An increase in the proportion of visceral adipose tissue in patients with inflammatory bowel diseases reduces the effectiveness of infliximab treatment when using the drug in usual doses. To achieve remission, such patients need to increase the dose of the drug.
Researchers from Cedars-Sinai Medical Center in Los Angeles, the Medical College of Wisconsin, and the University of Miami examined the association of visceral adipose tissue volume with decreased efficacy of infliximab in patients with inflammatory bowel disease. The study results were published in the journal AJG.
The optimal minimum threshold level of infliximab associated with achieving durable remission without the need for steroid therapy and endoscopic remission in patients with a visceral adipose tissue fraction of less than 1.2% was 3.9 μg/ml. However, the minimum infliximab concentration associated with sustained remission without the need for corticosteroid therapy in patients with a higher proportion of visceral adipose tissue was 15.3 μg/mL. This is almost four times higher than drug concentrations in patients with a lower proportion of visceral adipose tissue.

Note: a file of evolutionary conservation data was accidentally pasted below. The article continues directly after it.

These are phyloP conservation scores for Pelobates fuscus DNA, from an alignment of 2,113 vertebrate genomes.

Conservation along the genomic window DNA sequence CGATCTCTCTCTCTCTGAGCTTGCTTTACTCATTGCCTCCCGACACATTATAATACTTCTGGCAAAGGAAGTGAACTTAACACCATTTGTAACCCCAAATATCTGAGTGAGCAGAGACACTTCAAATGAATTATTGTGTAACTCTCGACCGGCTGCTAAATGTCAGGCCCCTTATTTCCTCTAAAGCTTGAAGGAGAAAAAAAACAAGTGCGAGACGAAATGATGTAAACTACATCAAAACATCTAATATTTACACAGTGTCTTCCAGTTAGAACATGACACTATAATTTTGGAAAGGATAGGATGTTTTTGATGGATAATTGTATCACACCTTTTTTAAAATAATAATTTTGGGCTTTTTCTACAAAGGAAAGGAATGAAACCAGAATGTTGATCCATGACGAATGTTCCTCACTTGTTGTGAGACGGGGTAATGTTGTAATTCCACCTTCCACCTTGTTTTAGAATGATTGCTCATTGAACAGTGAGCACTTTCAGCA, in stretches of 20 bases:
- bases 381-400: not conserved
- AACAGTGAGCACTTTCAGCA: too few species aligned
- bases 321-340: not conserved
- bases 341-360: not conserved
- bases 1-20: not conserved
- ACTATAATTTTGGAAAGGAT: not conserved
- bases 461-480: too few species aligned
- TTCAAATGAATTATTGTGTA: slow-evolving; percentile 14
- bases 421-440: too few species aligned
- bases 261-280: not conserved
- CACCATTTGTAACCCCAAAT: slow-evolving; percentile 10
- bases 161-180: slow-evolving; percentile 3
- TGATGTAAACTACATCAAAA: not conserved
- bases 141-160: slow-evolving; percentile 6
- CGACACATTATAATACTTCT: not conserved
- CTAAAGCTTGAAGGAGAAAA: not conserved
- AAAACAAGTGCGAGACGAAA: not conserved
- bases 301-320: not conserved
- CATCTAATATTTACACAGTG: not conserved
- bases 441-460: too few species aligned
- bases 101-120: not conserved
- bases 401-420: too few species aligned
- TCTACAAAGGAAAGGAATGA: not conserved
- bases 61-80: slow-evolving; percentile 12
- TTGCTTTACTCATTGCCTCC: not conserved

|Data from 142 patients with inflammatory bowel disease who received maintenance therapy with infliximab were analyzed. Efficacy analyzes included body composition (assessed using a Lunar iDXA densitometer), disease activity, trough drug concentrations, and biomarkers. The rate of sustained remission without the need for steroid therapy and endoscopic remission within 8 weeks after measuring infliximab concentrations was assessed.
Researchers believe that to achieve remission of inflammatory bowel disease, patients with an increased proportion of visceral adipose tissue need increased doses of infliximab.